【明報專訊】THE senior managers of the National Education Services Centre (NESC) say the Chinese Model National Conditions Teaching Manual they have published presents China's general situation in a positive light in order to balance all the negative stories that are flooding the national education market. Such being the NESC managers' attitude, it is no wonder that the content of the manual is biased.
The Education Bureau prescribes that national education materials must enable students to see things from different angles. NESC's manual clearly fails to measure up to this criterion. For instance, it describes the CCP government as one of "progress, selflessness and solidarity". Now according to the Education Bureau's requirements, after introducing the merits of democratic centralism, the manual should also mention its demerits, such as absolute corruption resulting from absolute power, which is not just a theory, but a fact observed in the former Soviet Union and the present CCP government.
At the same time, after highly commending the CCP government, the manual carries a column titled "Bitter Party Struggles Victimise the People", in which it is said that, under the American democratic system, the Republican and Democratic parties often engage in partisan struggles, each trying to vote down bills introduced by the other, to the detriment of the people. Even if there is substance in this statement, there is universal consensus about the merits of a two-party political system, which must also be set out to comply with the Education Bureau's requirement for a pluralistic approach. But nothing of that sort can be found in the manual, which is therefore totally unacceptable.
The senior managers of NESC are united in voicing their opposition to Secretary for Education Eddie Ng Hak-kim's judgment that parts of the manual are biased. Yeung Yiu-chung, chairman of the centre, goes so far as to declare that "the Secretary for Education should not have the final say" as to whether the manual is biased or not. If NESC were not subsidised by the government, Yeung would have every right to ignore the Secretary for Education's judgment, and his centre would also have every right to publish as many biased national education manuals as their resources might permit. However, since the two national education centres run by the Hong Kong Federation of Education Workers (HKFEW) receive an annual government subsidy of more than $13 million, their work must be subject to public supervision.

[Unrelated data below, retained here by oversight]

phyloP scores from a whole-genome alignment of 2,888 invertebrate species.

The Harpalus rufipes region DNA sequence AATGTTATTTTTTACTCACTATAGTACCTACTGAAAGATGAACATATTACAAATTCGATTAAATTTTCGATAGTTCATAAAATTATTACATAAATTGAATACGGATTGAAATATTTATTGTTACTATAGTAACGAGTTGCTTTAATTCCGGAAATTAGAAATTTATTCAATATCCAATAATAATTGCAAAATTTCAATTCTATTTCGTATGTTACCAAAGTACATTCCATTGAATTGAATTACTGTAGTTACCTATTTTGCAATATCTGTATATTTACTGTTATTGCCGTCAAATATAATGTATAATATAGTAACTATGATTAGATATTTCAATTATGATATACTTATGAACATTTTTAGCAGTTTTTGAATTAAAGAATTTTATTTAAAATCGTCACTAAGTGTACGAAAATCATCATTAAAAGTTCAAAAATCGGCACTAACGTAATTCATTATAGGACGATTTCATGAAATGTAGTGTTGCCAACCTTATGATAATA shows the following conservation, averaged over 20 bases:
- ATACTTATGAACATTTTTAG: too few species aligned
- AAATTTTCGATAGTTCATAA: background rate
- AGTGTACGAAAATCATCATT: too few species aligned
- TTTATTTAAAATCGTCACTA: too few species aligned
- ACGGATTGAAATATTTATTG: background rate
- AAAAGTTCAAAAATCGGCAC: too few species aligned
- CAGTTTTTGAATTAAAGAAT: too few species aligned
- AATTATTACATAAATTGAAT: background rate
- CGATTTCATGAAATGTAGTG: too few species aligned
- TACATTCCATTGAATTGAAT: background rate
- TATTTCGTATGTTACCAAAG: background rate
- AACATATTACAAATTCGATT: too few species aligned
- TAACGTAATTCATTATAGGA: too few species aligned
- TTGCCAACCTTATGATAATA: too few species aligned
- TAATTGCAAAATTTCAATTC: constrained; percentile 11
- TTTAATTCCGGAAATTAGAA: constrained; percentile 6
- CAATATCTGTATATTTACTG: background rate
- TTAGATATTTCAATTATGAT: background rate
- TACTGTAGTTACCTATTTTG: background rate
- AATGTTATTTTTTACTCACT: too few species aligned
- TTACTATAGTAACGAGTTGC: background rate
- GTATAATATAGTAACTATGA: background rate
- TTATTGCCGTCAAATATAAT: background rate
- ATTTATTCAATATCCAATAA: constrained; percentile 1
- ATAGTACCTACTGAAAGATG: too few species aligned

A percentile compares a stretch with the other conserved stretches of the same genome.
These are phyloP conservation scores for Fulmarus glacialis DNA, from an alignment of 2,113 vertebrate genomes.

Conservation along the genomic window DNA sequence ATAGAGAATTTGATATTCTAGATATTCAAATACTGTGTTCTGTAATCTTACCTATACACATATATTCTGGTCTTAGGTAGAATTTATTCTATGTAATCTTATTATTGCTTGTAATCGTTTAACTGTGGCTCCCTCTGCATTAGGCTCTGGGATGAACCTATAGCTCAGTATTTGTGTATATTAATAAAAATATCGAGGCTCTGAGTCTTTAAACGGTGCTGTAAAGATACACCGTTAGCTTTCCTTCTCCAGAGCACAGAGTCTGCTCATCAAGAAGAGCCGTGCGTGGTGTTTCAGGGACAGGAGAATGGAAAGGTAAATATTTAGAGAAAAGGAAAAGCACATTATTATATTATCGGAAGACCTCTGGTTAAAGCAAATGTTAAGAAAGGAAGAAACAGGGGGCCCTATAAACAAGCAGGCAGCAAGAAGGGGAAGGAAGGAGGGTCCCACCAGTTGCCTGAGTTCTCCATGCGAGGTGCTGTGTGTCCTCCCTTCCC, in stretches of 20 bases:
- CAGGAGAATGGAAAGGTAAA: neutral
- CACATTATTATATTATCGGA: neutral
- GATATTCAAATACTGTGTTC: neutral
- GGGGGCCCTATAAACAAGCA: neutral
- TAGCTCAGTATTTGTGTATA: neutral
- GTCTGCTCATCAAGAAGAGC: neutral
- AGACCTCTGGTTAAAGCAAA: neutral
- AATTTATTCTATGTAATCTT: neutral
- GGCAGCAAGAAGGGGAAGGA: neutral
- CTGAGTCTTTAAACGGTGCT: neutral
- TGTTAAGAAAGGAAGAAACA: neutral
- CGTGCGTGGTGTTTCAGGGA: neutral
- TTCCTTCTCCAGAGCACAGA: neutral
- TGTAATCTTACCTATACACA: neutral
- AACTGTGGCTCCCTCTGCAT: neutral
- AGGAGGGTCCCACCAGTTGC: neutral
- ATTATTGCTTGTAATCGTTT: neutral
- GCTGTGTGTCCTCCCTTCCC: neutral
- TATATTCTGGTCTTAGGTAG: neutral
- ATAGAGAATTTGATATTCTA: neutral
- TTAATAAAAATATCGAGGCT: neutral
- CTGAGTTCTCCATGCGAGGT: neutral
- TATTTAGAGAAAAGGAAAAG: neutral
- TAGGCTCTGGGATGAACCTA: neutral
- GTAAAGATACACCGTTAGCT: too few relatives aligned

The brainwashing manual is evidence that the HKFEW receives government subsidy and engages itself in biased political propaganda. And judging by what is known, there are some shady goings-on between the HKFEW and the government.
In addition to this HKFEW case, there have been in recent years many instances in which public resources are rather too readily granted to the establishmentarian camp. Take, for example, the district councils dominated by establishmentarians. Many establishmentarian district councillors easily obtain government grants in the name of holding social functions, which enable them to use public money to solicit the local inhabitants' support.
Such covert and almost unethical practices are eroding the principle of impartiality, justice, and openness cherished in Hong Kong. Chief Executive Leung Chun-ying professes to be committed to clean government. He would be doing society a good service if he could put a stop to this practice of using taxpayers' money for obscure purposes.
明報社評 2012.07.11﹕教材偏頗不合格 教局勿資助政治洗腦
commend﹕to publicly praise
readily﹕quickly and without difficulty
covert﹕If something is covert, it is secret or hidden in a way that it is hard to notice.